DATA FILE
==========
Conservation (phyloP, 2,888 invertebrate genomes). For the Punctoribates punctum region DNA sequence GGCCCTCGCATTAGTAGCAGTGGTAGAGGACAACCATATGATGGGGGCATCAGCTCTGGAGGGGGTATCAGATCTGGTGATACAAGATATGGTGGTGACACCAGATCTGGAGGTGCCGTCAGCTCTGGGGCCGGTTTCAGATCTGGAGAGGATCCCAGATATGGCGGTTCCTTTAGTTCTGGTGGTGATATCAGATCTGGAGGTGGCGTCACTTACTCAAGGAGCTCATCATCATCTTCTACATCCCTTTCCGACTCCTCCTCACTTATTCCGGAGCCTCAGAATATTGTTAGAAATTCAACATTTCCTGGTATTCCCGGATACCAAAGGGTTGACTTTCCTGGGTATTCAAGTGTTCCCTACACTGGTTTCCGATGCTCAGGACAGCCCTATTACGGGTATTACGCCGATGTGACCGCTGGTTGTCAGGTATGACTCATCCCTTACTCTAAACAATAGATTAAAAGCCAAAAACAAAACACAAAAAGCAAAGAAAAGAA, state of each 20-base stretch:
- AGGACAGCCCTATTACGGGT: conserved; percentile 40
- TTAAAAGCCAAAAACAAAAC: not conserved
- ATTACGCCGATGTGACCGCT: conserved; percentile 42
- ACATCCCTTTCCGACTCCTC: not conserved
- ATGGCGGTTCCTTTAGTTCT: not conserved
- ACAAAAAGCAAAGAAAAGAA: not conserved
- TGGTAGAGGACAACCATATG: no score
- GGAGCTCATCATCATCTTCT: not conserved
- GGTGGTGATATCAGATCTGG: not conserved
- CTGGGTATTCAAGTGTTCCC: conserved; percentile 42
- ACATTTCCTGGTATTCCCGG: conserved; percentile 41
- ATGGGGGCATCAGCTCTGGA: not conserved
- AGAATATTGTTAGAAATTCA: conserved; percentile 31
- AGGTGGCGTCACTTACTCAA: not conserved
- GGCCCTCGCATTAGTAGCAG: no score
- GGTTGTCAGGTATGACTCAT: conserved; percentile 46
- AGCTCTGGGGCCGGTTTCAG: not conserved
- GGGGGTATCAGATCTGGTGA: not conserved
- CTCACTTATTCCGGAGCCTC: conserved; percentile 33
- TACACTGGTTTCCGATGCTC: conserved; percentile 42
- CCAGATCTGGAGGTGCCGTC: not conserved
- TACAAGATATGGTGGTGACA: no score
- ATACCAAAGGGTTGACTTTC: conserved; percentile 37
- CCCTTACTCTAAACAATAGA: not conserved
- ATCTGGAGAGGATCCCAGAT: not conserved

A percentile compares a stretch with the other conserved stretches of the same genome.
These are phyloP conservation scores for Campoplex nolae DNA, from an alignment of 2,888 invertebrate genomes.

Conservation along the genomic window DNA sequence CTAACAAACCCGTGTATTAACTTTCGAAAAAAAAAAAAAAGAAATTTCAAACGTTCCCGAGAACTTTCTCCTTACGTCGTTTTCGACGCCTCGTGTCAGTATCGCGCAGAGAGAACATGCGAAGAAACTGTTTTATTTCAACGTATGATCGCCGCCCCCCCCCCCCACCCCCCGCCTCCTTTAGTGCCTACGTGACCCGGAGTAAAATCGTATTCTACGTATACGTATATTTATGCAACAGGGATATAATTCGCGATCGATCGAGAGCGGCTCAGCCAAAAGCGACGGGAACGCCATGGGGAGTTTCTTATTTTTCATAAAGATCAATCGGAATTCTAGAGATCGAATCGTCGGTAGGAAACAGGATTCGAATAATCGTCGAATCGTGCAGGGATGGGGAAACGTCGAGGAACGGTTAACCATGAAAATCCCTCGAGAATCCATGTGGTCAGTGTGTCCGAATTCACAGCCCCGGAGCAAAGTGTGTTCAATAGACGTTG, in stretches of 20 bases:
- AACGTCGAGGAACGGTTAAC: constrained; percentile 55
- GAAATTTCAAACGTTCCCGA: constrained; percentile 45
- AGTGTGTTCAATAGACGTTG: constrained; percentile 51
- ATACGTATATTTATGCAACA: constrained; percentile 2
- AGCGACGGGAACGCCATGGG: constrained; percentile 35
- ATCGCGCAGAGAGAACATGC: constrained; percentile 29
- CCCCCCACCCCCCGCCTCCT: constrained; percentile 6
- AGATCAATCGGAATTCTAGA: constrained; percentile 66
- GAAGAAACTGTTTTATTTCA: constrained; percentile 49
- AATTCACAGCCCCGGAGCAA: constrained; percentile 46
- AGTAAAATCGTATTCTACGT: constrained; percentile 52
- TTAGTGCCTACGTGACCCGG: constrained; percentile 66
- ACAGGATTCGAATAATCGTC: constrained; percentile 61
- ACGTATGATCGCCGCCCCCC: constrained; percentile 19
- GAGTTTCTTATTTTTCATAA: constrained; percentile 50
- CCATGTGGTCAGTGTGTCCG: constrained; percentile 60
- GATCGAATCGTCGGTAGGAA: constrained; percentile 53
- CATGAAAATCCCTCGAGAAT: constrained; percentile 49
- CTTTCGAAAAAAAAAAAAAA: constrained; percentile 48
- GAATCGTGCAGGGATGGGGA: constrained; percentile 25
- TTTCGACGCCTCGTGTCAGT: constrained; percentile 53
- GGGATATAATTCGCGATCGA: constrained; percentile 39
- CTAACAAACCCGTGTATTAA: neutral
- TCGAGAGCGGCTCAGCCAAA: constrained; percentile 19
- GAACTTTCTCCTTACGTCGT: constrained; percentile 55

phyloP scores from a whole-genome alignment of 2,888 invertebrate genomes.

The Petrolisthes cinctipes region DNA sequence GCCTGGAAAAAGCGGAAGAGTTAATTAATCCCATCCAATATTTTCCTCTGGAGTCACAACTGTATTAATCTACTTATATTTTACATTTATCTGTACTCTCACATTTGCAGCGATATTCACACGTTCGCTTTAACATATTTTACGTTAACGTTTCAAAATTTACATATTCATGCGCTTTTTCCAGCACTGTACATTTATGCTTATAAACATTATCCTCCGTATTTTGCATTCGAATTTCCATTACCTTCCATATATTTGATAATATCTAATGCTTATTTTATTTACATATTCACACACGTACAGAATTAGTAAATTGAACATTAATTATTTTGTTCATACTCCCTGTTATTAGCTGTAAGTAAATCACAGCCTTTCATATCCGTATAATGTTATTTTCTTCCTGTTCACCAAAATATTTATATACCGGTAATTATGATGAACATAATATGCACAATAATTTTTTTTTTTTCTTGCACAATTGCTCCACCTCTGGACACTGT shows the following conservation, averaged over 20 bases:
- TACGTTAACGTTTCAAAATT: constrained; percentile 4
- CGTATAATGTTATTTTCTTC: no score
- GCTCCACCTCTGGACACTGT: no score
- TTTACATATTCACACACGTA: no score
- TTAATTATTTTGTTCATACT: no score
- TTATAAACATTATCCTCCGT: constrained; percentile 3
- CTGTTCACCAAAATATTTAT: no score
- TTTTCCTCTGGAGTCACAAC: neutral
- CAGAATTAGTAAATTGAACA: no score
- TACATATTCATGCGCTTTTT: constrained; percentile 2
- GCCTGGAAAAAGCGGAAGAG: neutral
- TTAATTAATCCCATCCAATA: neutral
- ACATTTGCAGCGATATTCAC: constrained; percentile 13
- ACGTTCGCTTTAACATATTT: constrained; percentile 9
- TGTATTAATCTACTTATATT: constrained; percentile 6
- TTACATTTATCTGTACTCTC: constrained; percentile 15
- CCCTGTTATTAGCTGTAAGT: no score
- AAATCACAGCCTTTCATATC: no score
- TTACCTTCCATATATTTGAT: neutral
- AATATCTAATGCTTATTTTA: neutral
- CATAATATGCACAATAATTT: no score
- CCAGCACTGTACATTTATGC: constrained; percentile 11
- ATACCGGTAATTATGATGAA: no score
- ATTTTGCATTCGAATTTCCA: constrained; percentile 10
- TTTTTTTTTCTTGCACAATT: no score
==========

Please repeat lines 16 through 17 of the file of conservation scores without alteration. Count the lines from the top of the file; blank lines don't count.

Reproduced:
- GGCCCTCGCATTAGTAGCAG: no score
- GGTTGTCAGGTATGACTCAT: conserved; percentile 46